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  • Writer's pictureRochelle Gridley

Hopping a Freight

This blog started as a new addition to the Founders' Grove History website and then seemed to outgrow the boundaries of that site so that the two seemed incompatible. I am reposting all posts to this blog so that a history of the blog will continue seamlessly.

One hundred years ago today, four men from Bloomington went on a railway adventure that ended in the magistrate's court.

Hopping a freight was a common way of getting a free (and sometimes dangerous) ride back in the day of railway transportation. Jack London took part in a famous cross country freight hopping protest in the 1890's and wrote a book about his experience.

At the time of this incident, minor criminal infractions were tried by the Police Magistrate. Rolla Jones was a police magistrate who lived in Founders' Grove in the 30's and 40's.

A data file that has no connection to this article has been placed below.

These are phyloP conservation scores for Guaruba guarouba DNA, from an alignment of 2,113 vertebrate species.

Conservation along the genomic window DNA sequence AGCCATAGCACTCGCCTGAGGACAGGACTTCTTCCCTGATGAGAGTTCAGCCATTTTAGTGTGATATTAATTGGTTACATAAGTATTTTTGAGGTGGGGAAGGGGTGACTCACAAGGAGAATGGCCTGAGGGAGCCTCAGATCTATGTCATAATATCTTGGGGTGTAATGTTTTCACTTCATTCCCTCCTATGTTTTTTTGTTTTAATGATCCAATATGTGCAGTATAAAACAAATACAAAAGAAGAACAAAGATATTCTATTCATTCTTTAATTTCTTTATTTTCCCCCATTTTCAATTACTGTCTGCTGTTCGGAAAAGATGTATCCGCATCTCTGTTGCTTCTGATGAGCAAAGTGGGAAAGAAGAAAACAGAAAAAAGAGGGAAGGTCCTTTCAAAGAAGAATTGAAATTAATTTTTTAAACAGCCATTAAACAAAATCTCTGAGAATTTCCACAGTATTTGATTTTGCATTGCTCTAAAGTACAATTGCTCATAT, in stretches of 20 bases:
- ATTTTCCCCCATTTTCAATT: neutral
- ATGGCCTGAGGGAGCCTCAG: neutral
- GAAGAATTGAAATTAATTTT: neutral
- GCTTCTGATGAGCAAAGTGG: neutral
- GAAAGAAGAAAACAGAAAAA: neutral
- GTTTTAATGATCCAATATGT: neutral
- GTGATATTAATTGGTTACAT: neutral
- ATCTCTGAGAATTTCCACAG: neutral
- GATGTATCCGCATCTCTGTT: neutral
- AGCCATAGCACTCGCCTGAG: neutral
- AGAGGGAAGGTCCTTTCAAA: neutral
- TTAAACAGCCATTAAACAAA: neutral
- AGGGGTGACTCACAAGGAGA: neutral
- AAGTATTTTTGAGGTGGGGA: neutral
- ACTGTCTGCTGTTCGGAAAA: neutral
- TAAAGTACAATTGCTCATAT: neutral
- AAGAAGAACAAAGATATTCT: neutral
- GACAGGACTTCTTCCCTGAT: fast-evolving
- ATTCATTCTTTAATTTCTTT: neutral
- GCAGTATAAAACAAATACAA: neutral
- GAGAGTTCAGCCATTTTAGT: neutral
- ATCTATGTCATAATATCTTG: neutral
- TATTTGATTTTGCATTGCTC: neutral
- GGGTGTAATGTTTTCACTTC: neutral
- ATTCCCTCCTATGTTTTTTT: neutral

But why g​o to Minonk?

In 1914 Bloomington had become a "dry" town, outlawing the sale of liquor and closing all the saloons or taverns in the city. This was the result of the Women's Suffrage Amendment to the Illinois constitution. Illinois is a "local option" state, meaning that localities can decide whether they will be "dry" or "wet." Once women in Illinois had the vote, they turned out for local elections on the question and cities all over Illinois became dry practically over night. Women's suffrage was blamed for the loss of the freedom to drink and the constitutionality of women's suffrage was attacked by liquor lovers everywhere.

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